So we’ve asked AJ Capital to sell it to us, and basically flip it. And we want to be able to make the most compelling offer that we possibly can. We still have Grubbs’ backing, so we can pay [AJ Capital] as much as they paid for it without another penny, but we want to scrape together as many pennies as possible. And people just kept asking to help, so we wanted to be able to let people give if they want to.
Do you think the new owners will be receptive to your efforts?
I don’t know yet. I hope so. But they are in the process of moving their global headquarters here, their CEO moved here recently, and, for all intents and purposes, they’re local at this point…. So we’ll plead our case to our new neighbors and hopefully be able to offer them a little profit on not a lot of work. Hopefully they’ll listen.
Parker McCollum performs at Exit/In in 2019.
Danielle Del Valle/Getty Images
But even if the sale goes through, they can’t evict you?
Yeah, I don’t think they can actually do that. We hold the lease and it’s a legally binding document. We can stay through the end of our lease should we choose to, which is a couple more years.
It may be blasphemy to suggest this, but could you move the Exit/In elsewhere?
The name has been part of the lease for longer than … it predates my 17 years there. But if their plan is to tear it down and build a luxury hotel, maybe they would sell the name. I mean, would we consider it to keep Exit/In alive? Sure. But it’s definitely a lot less attractive than keeping Exit/In where it’s been for 50 years. There’s magic in that space. You can feel it. You can’t recreate that.
Have you been surprised by the artist support?
I have a 13-year-old, so specifically getting tweeted by Hot Topic; that one surprised me. But God bless Hayley for being such a great member of the community. And it’s great to see Will Hoge and Margo speak up so, so strongly. Every time [I look at my phone], I see more and more artists coming to the support of the club. It’s great.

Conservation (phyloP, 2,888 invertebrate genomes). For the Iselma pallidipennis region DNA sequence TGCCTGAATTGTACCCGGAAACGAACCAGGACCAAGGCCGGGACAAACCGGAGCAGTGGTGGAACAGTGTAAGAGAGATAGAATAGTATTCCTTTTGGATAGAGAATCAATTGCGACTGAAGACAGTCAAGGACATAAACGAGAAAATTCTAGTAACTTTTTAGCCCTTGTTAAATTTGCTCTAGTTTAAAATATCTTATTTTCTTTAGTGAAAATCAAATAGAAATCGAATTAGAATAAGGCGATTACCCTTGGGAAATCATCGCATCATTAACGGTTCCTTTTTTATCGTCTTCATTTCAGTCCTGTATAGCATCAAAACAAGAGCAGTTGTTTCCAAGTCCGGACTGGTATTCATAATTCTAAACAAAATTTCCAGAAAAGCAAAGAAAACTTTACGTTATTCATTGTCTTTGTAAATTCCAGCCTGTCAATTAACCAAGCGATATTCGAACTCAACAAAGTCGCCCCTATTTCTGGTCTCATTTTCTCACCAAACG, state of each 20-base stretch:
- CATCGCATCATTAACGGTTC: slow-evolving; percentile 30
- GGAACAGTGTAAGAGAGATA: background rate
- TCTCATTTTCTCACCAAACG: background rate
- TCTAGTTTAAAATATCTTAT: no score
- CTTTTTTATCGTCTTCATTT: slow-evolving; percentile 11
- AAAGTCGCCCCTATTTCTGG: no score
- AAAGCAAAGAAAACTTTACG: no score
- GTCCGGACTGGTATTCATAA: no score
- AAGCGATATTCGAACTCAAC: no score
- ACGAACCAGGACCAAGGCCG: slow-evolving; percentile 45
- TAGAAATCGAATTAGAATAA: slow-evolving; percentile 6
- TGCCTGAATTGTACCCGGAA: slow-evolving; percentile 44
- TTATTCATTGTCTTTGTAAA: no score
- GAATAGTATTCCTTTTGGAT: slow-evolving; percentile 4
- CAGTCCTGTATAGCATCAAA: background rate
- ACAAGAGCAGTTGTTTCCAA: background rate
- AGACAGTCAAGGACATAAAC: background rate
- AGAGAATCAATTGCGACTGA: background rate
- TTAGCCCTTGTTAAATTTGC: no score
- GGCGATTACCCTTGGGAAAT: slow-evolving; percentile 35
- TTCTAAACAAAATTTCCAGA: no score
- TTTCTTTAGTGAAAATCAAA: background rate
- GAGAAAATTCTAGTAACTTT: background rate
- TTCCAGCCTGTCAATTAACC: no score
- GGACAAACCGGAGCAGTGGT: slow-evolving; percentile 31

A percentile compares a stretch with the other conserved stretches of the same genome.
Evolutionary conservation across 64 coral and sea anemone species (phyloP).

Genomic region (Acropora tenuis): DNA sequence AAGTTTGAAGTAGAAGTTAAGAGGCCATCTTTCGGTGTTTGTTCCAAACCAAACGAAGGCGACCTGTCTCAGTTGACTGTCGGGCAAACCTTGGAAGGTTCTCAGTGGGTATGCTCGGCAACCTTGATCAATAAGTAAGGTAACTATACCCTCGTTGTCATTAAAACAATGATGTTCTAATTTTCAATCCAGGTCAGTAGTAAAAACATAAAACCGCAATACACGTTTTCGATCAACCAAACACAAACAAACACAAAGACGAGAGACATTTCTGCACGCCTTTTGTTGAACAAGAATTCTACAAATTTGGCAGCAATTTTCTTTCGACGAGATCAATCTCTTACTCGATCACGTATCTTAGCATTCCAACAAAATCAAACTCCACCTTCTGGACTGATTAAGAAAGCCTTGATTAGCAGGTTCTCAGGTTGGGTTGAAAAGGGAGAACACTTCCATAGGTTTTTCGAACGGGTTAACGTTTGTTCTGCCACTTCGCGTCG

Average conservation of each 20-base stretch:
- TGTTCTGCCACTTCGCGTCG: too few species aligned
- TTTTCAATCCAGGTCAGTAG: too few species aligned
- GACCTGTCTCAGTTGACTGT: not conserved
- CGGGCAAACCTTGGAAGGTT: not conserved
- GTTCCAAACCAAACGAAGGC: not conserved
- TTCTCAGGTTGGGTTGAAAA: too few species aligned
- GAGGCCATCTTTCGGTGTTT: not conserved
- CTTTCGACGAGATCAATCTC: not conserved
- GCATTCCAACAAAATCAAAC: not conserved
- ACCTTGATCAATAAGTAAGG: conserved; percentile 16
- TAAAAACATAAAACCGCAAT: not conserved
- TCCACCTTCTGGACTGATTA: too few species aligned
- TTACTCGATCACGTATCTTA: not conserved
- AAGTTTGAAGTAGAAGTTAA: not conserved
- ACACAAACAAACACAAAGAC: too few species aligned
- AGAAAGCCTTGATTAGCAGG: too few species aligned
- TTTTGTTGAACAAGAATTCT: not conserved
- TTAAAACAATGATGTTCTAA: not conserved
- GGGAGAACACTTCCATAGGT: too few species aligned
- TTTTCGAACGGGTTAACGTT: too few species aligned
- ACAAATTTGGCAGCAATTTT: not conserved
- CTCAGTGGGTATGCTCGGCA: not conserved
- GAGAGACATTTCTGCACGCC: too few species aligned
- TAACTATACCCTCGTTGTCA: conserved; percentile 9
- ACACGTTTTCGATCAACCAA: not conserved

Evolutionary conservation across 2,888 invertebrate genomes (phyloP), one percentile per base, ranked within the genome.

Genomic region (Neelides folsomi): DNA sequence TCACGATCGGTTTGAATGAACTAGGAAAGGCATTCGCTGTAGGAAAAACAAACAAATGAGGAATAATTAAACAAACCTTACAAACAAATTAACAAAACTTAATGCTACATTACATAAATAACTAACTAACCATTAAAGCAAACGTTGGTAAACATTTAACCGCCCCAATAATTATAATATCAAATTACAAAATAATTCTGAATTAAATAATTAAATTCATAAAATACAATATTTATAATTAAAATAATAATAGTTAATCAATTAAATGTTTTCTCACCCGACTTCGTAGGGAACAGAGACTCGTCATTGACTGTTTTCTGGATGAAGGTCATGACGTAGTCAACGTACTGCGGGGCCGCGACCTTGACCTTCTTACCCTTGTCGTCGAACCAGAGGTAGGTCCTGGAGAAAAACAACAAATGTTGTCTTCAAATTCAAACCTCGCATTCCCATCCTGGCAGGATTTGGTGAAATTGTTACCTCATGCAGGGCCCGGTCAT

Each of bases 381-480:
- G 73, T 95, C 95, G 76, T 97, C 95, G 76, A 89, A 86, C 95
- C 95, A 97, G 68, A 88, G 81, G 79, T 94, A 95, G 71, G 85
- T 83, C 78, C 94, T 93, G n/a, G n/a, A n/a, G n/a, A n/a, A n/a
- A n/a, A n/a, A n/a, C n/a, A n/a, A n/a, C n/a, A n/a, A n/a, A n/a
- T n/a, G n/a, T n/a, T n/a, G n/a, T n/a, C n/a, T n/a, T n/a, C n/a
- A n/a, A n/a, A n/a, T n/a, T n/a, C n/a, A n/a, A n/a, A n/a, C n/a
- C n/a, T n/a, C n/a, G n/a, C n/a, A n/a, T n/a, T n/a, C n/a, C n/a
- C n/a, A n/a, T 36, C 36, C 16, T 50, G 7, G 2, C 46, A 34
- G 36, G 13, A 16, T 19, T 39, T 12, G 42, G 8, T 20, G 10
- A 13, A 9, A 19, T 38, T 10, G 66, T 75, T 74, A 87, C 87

Why are they so invested in this particular club?
If you look at Twitter and start reading what artists are writing, you’ll quickly identify a theme, which is, “I had this unbelievable show on this stage very early on in my career.” And that’s been the theme since the first show ever in the club in September 1971, by Jimmy Buffett. That’s the connection piece. If you’re a band coming up out of Nashville, playing the Exit/In stage is a milestone and then selling Exit/In out is the next milestone. It’s been that way for a long time.
Do you think the club would be in danger of being sold were it not for the pandemic?
It accelerated the decision to sell, I’m sure of that. And it also is the reason you have groups like luxury hotel developers going after these types of properties. We wouldn’t be here right now if it weren’t for the pandemic. We have some opportunistic people out there right now that are seeing businesses that have struggled for over a year as opportunities. I was talking to a buddy in Florida yesterday and he’s got the same shit happening. It just sucks because it’s literally a global issue and it’s just so gross on the tail end of the pandemic. These places that have done everything we possibly can to survive, and this is what we get.